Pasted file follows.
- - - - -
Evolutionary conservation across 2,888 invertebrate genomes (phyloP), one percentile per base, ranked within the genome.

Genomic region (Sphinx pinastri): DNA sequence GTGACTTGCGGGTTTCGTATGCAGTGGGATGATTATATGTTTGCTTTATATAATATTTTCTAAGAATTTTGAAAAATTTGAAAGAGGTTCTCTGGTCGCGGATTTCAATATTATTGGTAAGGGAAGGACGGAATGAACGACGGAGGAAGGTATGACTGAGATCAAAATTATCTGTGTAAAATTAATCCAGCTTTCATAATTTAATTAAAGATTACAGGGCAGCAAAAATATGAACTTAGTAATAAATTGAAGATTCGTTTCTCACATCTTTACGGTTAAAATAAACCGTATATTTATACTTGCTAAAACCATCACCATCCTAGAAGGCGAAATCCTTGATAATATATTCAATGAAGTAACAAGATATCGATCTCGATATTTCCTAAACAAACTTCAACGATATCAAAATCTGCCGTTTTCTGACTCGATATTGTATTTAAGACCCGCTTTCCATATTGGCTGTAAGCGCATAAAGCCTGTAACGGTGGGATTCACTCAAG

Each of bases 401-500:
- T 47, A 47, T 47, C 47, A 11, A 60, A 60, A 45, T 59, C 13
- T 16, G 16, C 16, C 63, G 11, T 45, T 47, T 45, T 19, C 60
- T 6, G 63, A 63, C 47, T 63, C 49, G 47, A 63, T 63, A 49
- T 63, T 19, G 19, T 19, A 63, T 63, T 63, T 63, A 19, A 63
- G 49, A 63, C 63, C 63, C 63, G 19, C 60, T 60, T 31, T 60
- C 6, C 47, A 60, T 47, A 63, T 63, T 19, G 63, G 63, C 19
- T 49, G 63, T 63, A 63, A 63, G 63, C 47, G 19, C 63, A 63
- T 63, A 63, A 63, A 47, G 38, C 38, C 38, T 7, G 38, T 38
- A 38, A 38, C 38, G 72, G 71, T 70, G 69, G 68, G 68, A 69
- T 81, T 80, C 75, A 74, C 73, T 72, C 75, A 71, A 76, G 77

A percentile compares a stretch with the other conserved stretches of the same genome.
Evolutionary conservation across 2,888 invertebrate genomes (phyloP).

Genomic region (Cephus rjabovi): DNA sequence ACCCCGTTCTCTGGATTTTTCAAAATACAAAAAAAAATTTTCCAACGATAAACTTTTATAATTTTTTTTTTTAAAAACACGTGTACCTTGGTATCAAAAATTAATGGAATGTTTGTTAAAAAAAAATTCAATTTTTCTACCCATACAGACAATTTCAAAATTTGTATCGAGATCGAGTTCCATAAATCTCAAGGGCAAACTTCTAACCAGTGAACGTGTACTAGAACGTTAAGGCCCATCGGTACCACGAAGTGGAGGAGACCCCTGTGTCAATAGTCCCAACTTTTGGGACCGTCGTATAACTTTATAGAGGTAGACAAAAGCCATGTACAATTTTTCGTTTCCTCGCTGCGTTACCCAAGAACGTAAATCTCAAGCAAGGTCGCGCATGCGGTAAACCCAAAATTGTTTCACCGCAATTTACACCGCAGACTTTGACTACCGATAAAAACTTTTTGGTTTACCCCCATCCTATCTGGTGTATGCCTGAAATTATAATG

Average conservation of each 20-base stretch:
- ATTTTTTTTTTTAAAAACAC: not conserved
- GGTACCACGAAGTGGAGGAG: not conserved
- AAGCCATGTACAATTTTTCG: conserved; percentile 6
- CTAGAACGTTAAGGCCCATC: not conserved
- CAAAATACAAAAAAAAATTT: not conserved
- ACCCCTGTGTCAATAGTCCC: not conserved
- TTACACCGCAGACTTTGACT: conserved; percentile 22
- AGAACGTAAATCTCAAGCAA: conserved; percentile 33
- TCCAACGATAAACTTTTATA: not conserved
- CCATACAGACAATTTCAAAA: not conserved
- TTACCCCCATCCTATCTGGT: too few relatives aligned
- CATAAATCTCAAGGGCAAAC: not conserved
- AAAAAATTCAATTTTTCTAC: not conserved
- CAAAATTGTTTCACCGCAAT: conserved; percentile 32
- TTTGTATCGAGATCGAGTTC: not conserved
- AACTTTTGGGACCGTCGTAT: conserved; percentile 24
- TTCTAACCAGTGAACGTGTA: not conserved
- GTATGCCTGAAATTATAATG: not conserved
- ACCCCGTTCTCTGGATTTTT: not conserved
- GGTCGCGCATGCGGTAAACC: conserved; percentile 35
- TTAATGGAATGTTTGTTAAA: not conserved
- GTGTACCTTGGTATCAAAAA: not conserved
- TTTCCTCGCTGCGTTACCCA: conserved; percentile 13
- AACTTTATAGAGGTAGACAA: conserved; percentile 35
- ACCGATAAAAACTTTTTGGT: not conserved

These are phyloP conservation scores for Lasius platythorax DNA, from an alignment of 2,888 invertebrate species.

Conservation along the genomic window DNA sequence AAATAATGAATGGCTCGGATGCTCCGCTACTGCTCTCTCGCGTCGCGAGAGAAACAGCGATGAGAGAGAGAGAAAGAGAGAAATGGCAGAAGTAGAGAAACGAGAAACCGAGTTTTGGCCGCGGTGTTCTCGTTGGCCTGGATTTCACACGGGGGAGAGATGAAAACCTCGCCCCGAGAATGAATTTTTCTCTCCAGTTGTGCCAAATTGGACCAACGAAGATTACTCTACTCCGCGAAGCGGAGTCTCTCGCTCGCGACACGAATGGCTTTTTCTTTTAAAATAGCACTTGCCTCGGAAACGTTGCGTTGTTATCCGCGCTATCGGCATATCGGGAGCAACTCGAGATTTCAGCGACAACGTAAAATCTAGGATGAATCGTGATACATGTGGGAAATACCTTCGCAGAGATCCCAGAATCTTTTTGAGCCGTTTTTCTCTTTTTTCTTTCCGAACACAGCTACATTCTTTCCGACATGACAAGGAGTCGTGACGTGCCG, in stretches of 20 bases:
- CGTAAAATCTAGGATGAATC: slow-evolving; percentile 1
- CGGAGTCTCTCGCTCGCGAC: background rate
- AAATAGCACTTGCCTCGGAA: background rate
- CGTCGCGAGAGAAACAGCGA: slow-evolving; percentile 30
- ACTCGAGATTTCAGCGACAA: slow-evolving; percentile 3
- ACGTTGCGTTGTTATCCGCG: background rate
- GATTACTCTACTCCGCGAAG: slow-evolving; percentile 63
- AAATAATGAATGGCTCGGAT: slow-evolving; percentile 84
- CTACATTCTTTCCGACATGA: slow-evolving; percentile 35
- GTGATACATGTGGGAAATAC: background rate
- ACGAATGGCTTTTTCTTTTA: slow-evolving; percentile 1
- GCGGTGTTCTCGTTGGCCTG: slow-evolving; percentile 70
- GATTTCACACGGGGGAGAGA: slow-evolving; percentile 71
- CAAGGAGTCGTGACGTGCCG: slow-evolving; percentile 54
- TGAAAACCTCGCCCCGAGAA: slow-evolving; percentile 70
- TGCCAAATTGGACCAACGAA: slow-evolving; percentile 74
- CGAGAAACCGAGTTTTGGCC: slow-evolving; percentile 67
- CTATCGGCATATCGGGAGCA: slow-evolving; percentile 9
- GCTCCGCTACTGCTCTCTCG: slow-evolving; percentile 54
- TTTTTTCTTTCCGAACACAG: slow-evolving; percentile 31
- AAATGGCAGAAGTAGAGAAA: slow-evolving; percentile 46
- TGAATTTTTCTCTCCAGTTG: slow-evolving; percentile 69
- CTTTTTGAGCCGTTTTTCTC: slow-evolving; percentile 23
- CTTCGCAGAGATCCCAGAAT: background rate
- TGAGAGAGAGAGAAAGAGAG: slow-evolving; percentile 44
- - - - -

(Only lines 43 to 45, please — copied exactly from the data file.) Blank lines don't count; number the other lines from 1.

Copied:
These are phyloP conservation scores for Lasius platythorax DNA, from an alignment of 2,888 invertebrate species.

Conservation along the genomic window DNA sequence AAATAATGAATGGCTCGGATGCTCCGCTACTGCTCTCTCGCGTCGCGAGAGAAACAGCGATGAGAGAGAGAGAAAGAGAGAAATGGCAGAAGTAGAGAAACGAGAAACCGAGTTTTGGCCGCGGTGTTCTCGTTGGCCTGGATTTCACACGGGGGAGAGATGAAAACCTCGCCCCGAGAATGAATTTTTCTCTCCAGTTGTGCCAAATTGGACCAACGAAGATTACTCTACTCCGCGAAGCGGAGTCTCTCGCTCGCGACACGAATGGCTTTTTCTTTTAAAATAGCACTTGCCTCGGAAACGTTGCGTTGTTATCCGCGCTATCGGCATATCGGGAGCAACTCGAGATTTCAGCGACAACGTAAAATCTAGGATGAATCGTGATACATGTGGGAAATACCTTCGCAGAGATCCCAGAATCTTTTTGAGCCGTTTTTCTCTTTTTTCTTTCCGAACACAGCTACATTCTTTCCGACATGACAAGGAGTCGTGACGTGCCG, in stretches of 20 bases:
- CGTAAAATCTAGGATGAATC: slow-evolving; percentile 1